Entrepreneurs / Small Business  January 16, 2024

Study: Colorado 5th for highest proportion of small businesses

A recent study has ranked Colorado fifth among U.S. states for the highest proportion of small businesses.

Colorado ranked just behind Florida, New York, Wyoming and Montana, according to the study released by Qrfy.com, a business QR-code generating company based in Barcelona, Spain.

Qrfy analyzed public data from the U,S. Census Bureau to find the percentage of registered businesses with fewer than five employees for each state throughout 2021. These results were then ranked to determine which states had the highest percentage of small businesses compared with every other registered business. Colorado came fifth, with 60.93% of all businesses being classified as small businesses. Out of 179,827 total registered establishments at the end of 2021, 109,570 establishments had fewer than five employees. The annual payroll for all small businesses across Colorado was $10,66 billion, with an average of $97,340.34 per small business.


5 ways to boost your business with solar

Namaste Solar has helped businesses from all different industries and verticals invest in on-site solar. Whether you are a top public university, outdoor gear retailer, or local dog toy manufacturer, most property owners can benefit from solar in these five ways.

Florida ranked first with 64% of all firms being classified as small businesses. New York was second with 62.7%, Wyoming was third at 61.83%, and Montana was fourth at 61.54%.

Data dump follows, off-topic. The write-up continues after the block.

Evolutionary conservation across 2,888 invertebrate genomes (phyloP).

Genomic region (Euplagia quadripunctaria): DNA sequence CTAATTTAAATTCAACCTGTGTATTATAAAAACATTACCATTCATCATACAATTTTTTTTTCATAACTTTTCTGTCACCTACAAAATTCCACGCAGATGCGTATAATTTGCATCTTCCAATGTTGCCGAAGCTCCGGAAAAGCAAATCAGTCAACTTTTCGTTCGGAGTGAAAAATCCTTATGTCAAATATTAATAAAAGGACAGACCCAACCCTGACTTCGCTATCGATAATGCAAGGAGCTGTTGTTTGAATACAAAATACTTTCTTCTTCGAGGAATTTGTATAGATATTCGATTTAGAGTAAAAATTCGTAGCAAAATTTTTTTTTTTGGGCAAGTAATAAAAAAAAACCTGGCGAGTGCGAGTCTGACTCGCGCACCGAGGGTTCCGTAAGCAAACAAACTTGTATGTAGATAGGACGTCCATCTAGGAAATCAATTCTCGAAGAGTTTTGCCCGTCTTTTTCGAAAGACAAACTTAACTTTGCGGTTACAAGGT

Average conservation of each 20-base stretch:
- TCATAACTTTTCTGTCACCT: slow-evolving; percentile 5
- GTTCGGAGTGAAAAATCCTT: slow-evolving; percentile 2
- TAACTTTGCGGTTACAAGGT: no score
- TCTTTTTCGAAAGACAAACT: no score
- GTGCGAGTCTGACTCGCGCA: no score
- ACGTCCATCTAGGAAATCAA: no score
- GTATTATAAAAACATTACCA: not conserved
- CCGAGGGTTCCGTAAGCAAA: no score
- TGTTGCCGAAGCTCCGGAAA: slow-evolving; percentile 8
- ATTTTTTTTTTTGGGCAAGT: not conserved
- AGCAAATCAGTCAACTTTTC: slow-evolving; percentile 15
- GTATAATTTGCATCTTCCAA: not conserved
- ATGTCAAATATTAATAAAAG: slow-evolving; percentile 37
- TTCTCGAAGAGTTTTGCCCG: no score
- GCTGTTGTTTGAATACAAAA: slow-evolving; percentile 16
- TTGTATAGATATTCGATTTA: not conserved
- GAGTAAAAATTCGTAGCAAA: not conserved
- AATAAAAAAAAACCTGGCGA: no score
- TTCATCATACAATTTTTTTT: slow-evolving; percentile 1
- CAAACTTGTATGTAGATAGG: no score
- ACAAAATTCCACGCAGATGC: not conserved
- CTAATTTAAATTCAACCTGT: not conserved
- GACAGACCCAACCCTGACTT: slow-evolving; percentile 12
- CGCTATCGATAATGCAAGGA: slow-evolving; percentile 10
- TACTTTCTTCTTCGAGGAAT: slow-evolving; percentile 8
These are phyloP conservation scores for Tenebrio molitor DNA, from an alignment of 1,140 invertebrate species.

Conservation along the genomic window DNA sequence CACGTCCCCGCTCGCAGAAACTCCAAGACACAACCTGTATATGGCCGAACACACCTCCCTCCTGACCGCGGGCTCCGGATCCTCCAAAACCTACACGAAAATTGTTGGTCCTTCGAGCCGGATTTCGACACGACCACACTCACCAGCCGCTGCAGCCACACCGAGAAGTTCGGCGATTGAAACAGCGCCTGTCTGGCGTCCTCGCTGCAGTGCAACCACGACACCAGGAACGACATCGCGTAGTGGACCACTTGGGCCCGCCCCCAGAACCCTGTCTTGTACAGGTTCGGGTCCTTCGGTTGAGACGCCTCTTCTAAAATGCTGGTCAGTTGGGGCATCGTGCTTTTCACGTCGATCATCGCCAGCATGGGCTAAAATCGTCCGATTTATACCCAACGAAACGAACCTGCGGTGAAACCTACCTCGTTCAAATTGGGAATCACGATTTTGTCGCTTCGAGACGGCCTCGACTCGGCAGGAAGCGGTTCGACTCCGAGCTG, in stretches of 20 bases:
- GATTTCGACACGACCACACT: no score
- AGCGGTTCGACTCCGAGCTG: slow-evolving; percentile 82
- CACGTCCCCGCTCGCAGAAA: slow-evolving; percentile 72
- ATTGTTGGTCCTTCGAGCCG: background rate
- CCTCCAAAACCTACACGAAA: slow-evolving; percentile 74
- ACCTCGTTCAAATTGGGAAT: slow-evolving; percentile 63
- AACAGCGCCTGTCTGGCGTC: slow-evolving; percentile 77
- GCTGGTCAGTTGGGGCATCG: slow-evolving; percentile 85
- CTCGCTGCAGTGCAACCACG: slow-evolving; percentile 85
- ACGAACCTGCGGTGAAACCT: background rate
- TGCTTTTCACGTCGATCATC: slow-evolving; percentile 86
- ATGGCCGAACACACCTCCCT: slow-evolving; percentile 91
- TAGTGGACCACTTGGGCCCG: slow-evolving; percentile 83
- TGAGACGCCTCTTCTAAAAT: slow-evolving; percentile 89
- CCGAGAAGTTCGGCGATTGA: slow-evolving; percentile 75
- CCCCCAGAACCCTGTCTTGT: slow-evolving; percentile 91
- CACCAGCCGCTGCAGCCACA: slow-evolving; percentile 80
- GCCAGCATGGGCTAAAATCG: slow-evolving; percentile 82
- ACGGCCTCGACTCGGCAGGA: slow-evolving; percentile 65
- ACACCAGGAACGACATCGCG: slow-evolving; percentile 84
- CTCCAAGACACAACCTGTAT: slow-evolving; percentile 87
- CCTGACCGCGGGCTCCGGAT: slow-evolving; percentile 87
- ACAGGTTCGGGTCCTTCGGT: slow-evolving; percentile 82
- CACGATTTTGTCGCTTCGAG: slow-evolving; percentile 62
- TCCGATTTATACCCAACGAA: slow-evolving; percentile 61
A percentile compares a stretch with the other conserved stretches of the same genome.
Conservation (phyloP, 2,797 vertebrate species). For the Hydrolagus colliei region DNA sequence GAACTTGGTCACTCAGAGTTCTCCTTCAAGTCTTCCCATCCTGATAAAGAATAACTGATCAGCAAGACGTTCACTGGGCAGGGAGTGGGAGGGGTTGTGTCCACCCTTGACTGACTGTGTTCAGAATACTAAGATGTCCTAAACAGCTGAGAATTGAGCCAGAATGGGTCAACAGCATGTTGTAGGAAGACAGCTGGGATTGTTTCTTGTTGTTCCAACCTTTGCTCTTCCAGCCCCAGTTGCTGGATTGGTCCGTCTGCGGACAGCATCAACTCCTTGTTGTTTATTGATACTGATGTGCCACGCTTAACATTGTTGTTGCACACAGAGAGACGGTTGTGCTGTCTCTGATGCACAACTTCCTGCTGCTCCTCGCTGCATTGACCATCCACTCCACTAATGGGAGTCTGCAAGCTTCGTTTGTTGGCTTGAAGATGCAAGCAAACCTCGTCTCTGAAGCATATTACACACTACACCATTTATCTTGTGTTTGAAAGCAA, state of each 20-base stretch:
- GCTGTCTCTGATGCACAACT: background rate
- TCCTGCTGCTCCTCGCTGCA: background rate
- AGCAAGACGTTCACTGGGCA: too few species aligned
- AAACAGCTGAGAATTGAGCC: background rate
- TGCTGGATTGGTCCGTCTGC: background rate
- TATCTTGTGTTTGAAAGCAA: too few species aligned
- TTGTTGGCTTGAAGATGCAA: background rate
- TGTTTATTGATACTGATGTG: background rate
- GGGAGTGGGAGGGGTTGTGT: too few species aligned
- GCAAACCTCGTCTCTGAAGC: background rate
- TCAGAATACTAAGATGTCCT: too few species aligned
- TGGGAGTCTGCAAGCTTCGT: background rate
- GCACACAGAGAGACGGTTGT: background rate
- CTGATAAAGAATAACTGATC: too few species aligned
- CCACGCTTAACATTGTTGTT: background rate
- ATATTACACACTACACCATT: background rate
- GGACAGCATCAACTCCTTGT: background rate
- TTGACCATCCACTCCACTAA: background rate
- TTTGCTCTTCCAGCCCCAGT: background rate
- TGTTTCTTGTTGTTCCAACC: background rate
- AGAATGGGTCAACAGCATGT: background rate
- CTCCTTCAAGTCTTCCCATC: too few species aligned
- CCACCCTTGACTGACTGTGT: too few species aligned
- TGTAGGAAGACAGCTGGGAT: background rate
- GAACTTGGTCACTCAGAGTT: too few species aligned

Tennessee ranked last in the study, with only 49.19% of all businesses having fewer than five registered employees.

“It is interesting to see the extent to which smaller businesses contribute to the overall number of businesses in each state, especially when they are competing with far larger companies in the same industries,” said Marc Porcar, Qrfy’s CEO, in a prepared statement. “These figures are also from the end of the COVID-19 lockdown period, which may have influenced people to start their own small businesses while working from home.”

He said a possible explanation could be higher costs of living, which may encourage people to be more entrepreneurial in order to make a living.

Dallas Heltzell
With BizWest since 2012 and in Colorado since 1979, Dallas worked at the Longmont Times-Call, Colorado Springs Gazette, Denver Post and Public News Service. A Missouri native and Mizzou School of Journalism grad, Dallas started as a sports writer and outdoor columnist at the St. Charles (Mo.) Banner-News, then went to the St. Louis Post-Dispatch before fleeing the heat and humidity for the Rockies. He especially loves covering our mountain communities.
Sign up for BizWest Daily Alerts